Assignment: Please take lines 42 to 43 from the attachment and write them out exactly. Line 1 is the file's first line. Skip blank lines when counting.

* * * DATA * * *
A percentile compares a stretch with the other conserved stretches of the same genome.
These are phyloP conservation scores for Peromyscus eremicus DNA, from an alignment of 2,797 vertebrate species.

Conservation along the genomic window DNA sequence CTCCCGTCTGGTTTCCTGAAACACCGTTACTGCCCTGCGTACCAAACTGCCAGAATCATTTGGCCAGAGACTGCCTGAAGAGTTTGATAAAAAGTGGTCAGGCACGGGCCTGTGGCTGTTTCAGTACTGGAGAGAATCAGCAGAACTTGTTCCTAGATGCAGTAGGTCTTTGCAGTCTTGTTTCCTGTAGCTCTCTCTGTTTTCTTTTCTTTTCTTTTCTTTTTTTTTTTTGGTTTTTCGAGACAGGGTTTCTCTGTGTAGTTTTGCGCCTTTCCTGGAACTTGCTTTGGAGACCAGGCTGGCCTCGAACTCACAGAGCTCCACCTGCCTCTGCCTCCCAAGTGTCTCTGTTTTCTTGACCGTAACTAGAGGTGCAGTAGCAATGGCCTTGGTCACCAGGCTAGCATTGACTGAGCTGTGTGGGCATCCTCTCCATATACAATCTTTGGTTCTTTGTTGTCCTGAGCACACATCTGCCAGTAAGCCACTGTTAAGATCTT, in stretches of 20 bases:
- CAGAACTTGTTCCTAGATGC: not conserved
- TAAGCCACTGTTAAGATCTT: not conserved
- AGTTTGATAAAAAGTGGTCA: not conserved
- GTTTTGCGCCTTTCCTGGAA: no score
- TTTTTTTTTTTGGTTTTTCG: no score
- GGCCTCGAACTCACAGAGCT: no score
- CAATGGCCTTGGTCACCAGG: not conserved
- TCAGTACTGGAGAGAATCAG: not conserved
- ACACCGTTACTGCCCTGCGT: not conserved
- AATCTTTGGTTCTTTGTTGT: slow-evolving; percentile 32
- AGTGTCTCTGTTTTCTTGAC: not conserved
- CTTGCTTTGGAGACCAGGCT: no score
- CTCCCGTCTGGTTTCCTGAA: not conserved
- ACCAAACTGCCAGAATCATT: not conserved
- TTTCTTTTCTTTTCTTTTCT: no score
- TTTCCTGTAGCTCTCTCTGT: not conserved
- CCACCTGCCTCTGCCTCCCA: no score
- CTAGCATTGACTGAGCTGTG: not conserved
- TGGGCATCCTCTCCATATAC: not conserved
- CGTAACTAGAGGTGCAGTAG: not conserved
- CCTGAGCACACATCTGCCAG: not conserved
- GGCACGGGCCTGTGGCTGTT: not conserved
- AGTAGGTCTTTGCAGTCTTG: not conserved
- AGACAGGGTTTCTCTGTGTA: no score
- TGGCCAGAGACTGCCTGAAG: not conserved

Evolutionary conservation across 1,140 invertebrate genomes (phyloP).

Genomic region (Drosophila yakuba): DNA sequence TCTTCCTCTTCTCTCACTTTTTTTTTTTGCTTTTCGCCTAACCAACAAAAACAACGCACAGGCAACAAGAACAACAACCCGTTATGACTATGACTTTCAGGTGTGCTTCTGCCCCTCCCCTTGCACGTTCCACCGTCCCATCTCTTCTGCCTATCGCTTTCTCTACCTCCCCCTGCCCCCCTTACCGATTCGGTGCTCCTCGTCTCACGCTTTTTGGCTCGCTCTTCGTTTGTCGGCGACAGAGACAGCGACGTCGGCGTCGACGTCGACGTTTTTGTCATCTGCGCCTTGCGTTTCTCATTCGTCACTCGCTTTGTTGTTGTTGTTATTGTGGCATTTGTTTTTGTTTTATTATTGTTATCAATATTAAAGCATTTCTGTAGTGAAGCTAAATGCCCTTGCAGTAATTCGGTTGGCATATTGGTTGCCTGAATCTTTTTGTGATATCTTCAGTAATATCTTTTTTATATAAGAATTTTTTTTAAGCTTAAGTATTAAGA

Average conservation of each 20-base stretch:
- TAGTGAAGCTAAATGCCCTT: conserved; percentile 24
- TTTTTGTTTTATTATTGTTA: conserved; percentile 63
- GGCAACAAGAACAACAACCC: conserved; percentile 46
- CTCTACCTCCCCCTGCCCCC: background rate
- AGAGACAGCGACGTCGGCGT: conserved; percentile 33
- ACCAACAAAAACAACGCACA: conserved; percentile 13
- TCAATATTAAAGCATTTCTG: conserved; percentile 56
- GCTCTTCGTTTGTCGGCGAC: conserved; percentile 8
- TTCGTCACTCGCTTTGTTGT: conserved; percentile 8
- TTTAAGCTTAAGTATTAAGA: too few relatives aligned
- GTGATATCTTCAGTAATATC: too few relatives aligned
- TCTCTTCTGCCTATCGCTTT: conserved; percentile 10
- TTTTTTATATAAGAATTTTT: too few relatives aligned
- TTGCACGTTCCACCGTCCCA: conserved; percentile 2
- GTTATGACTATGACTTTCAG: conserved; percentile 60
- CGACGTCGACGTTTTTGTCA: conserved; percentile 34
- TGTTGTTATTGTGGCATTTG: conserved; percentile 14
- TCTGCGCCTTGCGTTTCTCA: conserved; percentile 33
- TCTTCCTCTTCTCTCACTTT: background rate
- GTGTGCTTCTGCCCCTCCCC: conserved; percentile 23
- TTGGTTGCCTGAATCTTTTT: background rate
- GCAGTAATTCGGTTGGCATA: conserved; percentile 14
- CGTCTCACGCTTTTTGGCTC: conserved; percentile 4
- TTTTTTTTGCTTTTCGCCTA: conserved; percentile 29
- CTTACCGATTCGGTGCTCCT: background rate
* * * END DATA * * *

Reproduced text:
- GTGATATCTTCAGTAATATC: too few relatives aligned
- TCTCTTCTGCCTATCGCTTT: conserved; percentile 10